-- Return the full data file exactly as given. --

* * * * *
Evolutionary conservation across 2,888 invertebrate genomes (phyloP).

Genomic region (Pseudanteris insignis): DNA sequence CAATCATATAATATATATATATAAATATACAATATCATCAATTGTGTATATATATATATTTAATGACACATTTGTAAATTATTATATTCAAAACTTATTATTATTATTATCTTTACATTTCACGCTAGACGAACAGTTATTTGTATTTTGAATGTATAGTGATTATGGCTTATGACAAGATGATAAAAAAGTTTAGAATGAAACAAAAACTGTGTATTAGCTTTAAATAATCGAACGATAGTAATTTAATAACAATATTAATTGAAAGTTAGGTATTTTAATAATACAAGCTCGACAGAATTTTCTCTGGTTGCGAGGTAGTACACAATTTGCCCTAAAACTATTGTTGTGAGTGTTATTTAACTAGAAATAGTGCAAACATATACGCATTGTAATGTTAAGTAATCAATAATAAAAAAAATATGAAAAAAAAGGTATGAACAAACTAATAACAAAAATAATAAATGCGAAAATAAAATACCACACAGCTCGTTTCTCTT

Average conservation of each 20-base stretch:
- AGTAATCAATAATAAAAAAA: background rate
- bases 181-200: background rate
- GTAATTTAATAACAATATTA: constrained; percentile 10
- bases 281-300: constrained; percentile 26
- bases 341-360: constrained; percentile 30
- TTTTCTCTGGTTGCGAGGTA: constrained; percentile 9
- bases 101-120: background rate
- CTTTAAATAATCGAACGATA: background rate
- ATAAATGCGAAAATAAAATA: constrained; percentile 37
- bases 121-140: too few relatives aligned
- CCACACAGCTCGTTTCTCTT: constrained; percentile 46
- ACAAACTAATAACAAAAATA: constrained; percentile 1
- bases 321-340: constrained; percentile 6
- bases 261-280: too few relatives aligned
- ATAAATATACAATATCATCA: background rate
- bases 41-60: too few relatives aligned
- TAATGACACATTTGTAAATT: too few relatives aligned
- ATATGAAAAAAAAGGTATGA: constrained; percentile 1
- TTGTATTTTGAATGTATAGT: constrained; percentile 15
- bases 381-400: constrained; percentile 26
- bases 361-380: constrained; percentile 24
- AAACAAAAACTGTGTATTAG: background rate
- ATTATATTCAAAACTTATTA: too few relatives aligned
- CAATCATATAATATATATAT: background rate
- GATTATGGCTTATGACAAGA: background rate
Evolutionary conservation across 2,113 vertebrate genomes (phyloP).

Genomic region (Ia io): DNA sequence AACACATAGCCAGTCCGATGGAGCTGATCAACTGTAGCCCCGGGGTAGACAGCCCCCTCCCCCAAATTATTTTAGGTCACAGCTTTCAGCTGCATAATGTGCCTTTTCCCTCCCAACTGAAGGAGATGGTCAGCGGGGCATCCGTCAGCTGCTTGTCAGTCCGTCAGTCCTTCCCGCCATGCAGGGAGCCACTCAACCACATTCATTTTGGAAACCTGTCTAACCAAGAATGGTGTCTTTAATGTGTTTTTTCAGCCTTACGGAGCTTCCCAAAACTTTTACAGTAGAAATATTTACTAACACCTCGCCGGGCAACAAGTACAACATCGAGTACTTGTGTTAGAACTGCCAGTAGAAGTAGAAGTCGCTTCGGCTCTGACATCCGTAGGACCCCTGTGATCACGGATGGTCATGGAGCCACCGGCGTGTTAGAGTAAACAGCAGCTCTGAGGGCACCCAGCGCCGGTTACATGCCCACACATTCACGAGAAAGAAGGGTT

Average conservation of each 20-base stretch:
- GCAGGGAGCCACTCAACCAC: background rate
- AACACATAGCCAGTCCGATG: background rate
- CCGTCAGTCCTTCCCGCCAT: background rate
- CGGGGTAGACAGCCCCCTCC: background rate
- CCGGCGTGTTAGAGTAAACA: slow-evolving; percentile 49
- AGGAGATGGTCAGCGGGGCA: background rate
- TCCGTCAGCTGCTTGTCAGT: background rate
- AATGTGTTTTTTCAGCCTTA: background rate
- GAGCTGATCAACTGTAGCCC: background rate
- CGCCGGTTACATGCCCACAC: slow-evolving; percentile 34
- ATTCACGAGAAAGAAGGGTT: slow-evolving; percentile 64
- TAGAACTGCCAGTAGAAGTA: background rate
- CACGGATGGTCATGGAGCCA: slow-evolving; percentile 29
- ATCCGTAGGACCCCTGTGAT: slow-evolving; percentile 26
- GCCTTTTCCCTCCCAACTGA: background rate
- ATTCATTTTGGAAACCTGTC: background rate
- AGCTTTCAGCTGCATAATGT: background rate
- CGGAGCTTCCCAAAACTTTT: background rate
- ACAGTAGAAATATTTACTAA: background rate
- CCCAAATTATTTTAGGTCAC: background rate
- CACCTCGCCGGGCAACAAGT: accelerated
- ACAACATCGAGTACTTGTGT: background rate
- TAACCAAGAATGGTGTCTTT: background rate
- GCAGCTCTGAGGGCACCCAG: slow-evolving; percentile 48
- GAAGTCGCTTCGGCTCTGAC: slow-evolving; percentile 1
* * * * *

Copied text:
Evolutionary conservation across 2,888 invertebrate genomes (phyloP).

Genomic region (Pseudanteris insignis): DNA sequence CAATCATATAATATATATATATAAATATACAATATCATCAATTGTGTATATATATATATTTAATGACACATTTGTAAATTATTATATTCAAAACTTATTATTATTATTATCTTTACATTTCACGCTAGACGAACAGTTATTTGTATTTTGAATGTATAGTGATTATGGCTTATGACAAGATGATAAAAAAGTTTAGAATGAAACAAAAACTGTGTATTAGCTTTAAATAATCGAACGATAGTAATTTAATAACAATATTAATTGAAAGTTAGGTATTTTAATAATACAAGCTCGACAGAATTTTCTCTGGTTGCGAGGTAGTACACAATTTGCCCTAAAACTATTGTTGTGAGTGTTATTTAACTAGAAATAGTGCAAACATATACGCATTGTAATGTTAAGTAATCAATAATAAAAAAAATATGAAAAAAAAGGTATGAACAAACTAATAACAAAAATAATAAATGCGAAAATAAAATACCACACAGCTCGTTTCTCTT

Average conservation of each 20-base stretch:
- AGTAATCAATAATAAAAAAA: background rate
- bases 181-200: background rate
- GTAATTTAATAACAATATTA: constrained; percentile 10
- bases 281-300: constrained; percentile 26
- bases 341-360: constrained; percentile 30
- TTTTCTCTGGTTGCGAGGTA: constrained; percentile 9
- bases 101-120: background rate
- CTTTAAATAATCGAACGATA: background rate
- ATAAATGCGAAAATAAAATA: constrained; percentile 37
- bases 121-140: too few relatives aligned
- CCACACAGCTCGTTTCTCTT: constrained; percentile 46
- ACAAACTAATAACAAAAATA: constrained; percentile 1
- bases 321-340: constrained; percentile 6
- bases 261-280: too few relatives aligned
- ATAAATATACAATATCATCA: background rate
- bases 41-60: too few relatives aligned
- TAATGACACATTTGTAAATT: too few relatives aligned
- ATATGAAAAAAAAGGTATGA: constrained; percentile 1
- TTGTATTTTGAATGTATAGT: constrained; percentile 15
- bases 381-400: constrained; percentile 26
- bases 361-380: constrained; percentile 24
- AAACAAAAACTGTGTATTAG: background rate
- ATTATATTCAAAACTTATTA: too few relatives aligned
- CAATCATATAATATATATAT: background rate
- GATTATGGCTTATGACAAGA: background rate
Evolutionary conservation across 2,113 vertebrate genomes (phyloP).

Genomic region (Ia io): DNA sequence AACACATAGCCAGTCCGATGGAGCTGATCAACTGTAGCCCCGGGGTAGACAGCCCCCTCCCCCAAATTATTTTAGGTCACAGCTTTCAGCTGCATAATGTGCCTTTTCCCTCCCAACTGAAGGAGATGGTCAGCGGGGCATCCGTCAGCTGCTTGTCAGTCCGTCAGTCCTTCCCGCCATGCAGGGAGCCACTCAACCACATTCATTTTGGAAACCTGTCTAACCAAGAATGGTGTCTTTAATGTGTTTTTTCAGCCTTACGGAGCTTCCCAAAACTTTTACAGTAGAAATATTTACTAACACCTCGCCGGGCAACAAGTACAACATCGAGTACTTGTGTTAGAACTGCCAGTAGAAGTAGAAGTCGCTTCGGCTCTGACATCCGTAGGACCCCTGTGATCACGGATGGTCATGGAGCCACCGGCGTGTTAGAGTAAACAGCAGCTCTGAGGGCACCCAGCGCCGGTTACATGCCCACACATTCACGAGAAAGAAGGGTT

Average conservation of each 20-base stretch:
- GCAGGGAGCCACTCAACCAC: background rate
- AACACATAGCCAGTCCGATG: background rate
- CCGTCAGTCCTTCCCGCCAT: background rate
- CGGGGTAGACAGCCCCCTCC: background rate
- CCGGCGTGTTAGAGTAAACA: slow-evolving; percentile 49
- AGGAGATGGTCAGCGGGGCA: background rate
- TCCGTCAGCTGCTTGTCAGT: background rate
- AATGTGTTTTTTCAGCCTTA: background rate
- GAGCTGATCAACTGTAGCCC: background rate
- CGCCGGTTACATGCCCACAC: slow-evolving; percentile 34
- ATTCACGAGAAAGAAGGGTT: slow-evolving; percentile 64
- TAGAACTGCCAGTAGAAGTA: background rate
- CACGGATGGTCATGGAGCCA: slow-evolving; percentile 29
- ATCCGTAGGACCCCTGTGAT: slow-evolving; percentile 26
- GCCTTTTCCCTCCCAACTGA: background rate
- ATTCATTTTGGAAACCTGTC: background rate
- AGCTTTCAGCTGCATAATGT: background rate
- CGGAGCTTCCCAAAACTTTT: background rate
- ACAGTAGAAATATTTACTAA: background rate
- CCCAAATTATTTTAGGTCAC: background rate
- CACCTCGCCGGGCAACAAGT: accelerated
- ACAACATCGAGTACTTGTGT: background rate
- TAACCAAGAATGGTGTCTTT: background rate
- GCAGCTCTGAGGGCACCCAG: slow-evolving; percentile 48
- GAAGTCGCTTCGGCTCTGAC: slow-evolving; percentile 1